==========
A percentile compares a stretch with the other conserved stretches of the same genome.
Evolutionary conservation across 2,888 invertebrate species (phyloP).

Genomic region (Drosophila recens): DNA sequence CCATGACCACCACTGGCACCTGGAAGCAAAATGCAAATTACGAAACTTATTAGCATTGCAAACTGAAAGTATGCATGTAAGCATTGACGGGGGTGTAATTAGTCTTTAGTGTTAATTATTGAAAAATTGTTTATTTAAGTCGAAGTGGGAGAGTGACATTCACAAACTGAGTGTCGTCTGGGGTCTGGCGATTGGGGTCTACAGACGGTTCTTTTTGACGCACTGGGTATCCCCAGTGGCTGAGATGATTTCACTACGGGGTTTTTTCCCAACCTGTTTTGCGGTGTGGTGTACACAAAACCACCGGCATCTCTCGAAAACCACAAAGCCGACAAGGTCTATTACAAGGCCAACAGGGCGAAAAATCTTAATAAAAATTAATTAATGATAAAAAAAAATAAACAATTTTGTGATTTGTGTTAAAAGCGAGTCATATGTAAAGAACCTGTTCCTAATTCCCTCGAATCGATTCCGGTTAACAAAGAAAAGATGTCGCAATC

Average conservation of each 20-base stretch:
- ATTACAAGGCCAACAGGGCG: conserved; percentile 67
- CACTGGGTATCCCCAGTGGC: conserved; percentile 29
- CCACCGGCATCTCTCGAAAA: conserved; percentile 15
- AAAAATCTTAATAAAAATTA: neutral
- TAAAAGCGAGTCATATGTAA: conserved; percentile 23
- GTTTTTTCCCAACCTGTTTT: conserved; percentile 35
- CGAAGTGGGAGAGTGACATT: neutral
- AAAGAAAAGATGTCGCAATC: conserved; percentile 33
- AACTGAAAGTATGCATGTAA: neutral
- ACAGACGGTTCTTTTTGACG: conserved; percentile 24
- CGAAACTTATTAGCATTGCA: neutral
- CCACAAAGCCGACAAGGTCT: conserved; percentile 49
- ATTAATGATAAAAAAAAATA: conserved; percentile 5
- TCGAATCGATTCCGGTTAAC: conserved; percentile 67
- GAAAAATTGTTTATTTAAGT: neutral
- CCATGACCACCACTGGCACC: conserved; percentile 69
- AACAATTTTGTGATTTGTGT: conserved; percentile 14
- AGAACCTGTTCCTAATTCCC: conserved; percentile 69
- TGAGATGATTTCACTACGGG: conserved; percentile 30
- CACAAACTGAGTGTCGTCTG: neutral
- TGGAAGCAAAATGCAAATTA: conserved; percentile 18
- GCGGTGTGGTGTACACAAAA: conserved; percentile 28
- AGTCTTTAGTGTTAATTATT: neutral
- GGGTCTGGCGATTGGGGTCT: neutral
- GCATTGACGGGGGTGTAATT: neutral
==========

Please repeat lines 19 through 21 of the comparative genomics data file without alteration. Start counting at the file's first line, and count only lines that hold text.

- GAAAAATTGTTTATTTAAGT: neutral
- CCATGACCACCACTGGCACC: conserved; percentile 69
- AACAATTTTGTGATTTGTGT: conserved; percentile 14